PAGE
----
There is a whole chapter in The Wise Heart on the skillful use of ritual, not in a religious way, but as a reminder to bring us back to that which is sacred. We all know ways to do this. Sometimes it’s as simple as lighting a candle or washing our hands and taking a few mintues to sit quietly and meditate and pray or just return our gazing to the mystery of the maple tree outside our window.

Elisha: My dissertation was around cultivating sacred moments, that was the topic and the actual name of it, and I knew something was happening in our culture when it was published in a mainstream journal. I really came to realize that people have the ability to cultivate these moments and the number one word that came out for most people was this idea of “connection”. That’s what people felt most often was this sense of  connection which was tied to various areas of feeling well and various areas of stress reduction and relaxing into the moment.

Jack: As you can see in reading The Wise Heart , which is brings the western and eastern psychological traditions together, that one of the great underlying principles is that we already contain the wisdom and capacities that we seek, just as your research showed you. Our instinct and intuition, when not blocked, gives us intimate access to well-being, understanding, to a sense of connection and the sacred. When western psychology and psychiatry limits itself to the focus on disease and its cures, the DSM (Diagnostic Statistical Manual) and the medical model of psychology and psychiatry, we only talk about half the game or less. Because there is so much more to life and our  humanity blossoms in our human capacity for connecting, for understanding, for well-being, and for joy. I elaborate  on this with many stories. All of these other capacities are there in us.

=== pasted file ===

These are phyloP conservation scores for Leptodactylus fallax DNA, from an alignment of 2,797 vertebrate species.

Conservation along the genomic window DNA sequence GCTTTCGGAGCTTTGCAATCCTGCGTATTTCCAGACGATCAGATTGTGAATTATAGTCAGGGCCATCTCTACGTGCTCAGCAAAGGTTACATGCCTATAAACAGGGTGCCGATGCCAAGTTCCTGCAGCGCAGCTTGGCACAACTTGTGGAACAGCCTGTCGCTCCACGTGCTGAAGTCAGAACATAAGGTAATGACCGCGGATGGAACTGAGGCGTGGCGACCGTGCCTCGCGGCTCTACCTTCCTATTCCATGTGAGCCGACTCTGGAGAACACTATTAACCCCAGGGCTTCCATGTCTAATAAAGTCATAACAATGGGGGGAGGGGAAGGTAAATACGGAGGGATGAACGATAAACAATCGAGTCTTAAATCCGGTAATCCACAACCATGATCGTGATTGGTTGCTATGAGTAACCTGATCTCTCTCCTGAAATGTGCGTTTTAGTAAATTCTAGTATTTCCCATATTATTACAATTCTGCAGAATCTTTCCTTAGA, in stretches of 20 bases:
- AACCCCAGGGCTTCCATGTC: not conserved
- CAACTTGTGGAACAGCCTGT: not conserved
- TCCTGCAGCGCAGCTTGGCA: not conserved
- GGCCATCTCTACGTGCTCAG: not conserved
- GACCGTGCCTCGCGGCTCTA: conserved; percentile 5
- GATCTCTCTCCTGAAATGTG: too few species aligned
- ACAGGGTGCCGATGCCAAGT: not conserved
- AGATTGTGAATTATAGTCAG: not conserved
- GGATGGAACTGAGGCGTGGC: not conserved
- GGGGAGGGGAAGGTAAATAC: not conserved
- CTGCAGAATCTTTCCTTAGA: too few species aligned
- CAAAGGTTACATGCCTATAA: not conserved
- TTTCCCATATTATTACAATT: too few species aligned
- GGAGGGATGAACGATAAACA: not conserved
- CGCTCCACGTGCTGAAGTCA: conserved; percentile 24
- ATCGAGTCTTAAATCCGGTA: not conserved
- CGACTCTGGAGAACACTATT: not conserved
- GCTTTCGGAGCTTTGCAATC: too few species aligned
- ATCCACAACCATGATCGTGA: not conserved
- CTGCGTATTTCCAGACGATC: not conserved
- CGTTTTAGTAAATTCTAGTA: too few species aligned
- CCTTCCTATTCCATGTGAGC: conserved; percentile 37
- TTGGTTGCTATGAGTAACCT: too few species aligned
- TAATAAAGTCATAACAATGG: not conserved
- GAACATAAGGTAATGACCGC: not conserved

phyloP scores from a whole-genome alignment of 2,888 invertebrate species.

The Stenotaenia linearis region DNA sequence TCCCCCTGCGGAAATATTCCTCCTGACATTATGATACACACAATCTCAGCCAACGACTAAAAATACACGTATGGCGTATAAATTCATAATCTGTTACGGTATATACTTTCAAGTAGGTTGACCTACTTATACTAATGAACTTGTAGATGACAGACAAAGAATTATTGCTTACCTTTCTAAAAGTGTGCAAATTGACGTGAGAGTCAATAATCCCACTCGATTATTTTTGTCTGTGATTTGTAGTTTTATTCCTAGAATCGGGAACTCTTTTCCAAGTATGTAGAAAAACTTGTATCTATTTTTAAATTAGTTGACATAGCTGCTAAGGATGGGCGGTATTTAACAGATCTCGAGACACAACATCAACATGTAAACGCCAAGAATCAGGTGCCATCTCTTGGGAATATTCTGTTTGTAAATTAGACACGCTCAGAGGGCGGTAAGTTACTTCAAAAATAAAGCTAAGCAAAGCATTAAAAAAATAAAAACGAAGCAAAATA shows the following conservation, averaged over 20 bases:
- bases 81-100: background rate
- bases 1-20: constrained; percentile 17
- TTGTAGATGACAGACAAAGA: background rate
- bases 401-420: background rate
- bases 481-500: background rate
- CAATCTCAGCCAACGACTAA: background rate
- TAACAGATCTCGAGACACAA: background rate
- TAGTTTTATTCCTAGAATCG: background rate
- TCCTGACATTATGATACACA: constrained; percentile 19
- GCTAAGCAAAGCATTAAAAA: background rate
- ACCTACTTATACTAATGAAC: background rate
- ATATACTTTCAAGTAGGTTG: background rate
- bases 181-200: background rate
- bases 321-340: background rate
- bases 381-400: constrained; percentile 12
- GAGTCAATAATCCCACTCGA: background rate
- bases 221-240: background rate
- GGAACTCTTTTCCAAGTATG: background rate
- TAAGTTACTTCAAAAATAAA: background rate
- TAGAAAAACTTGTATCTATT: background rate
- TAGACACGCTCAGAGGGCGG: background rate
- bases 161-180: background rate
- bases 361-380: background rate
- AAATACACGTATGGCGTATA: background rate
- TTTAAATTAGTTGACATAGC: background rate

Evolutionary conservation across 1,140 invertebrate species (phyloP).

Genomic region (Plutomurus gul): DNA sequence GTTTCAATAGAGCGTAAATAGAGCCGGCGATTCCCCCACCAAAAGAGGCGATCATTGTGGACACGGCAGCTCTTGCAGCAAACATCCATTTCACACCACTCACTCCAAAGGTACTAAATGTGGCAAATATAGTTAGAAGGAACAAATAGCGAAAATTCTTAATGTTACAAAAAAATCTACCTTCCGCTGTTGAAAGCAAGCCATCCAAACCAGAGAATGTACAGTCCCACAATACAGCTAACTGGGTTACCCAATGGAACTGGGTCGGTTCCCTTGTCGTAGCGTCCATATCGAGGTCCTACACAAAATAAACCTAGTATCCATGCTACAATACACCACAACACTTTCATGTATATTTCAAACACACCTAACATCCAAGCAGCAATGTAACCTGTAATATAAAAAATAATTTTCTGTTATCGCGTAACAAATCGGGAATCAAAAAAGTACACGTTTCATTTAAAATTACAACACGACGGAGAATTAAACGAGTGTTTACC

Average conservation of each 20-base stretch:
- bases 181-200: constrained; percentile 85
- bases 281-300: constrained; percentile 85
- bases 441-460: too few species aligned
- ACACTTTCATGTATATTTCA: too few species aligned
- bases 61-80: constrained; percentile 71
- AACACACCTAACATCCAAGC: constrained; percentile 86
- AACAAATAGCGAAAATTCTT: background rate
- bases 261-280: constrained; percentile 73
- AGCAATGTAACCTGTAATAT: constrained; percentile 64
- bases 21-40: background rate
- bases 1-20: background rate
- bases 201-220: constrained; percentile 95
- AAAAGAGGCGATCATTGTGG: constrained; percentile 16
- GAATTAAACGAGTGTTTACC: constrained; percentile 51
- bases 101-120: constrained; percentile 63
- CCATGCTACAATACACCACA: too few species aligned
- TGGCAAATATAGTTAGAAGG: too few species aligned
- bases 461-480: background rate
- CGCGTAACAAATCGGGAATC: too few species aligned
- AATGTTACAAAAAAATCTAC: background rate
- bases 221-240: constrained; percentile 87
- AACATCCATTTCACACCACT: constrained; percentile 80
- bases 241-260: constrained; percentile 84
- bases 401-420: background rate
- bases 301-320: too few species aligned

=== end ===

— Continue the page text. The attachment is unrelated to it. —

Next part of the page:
We admire these qualities in Nelson Mandela, Aung San Suu Kyi, or the Dalai Lama, people we see as exemplars of this human possibility for the world. When Nelson Mandela walked out of 27 years in Robbin Island Prison after being tortured and confined and was still able to meet the world with enormous graciousness of heart, compassion and forgiveness it demonstrated our human birthright,, our innate capacity to be free inwardly, no matter where we are. There is no one who can imprison our heart and our soul. To know these capacities is extremely important when we try to bring together the great psychologies of the world and move toward collective healing. Psychology is not just about pathology, but it’s about seeing our inner freedom and connectedness, the compassion and the innate dignity and beauty of the human spirit. When we find this beauty in ourselves, then it becomes a gift to those that we encounter or those that we work with.

Thank you so much Jack for being with us and sharing your insights and wisdom.

As always, please share your thoughts, stories, and questions below. Your interaction here provides a living wisdom for us all to benefit from.

Reposted from Elisha Goldstein’s Mindfulness Blog on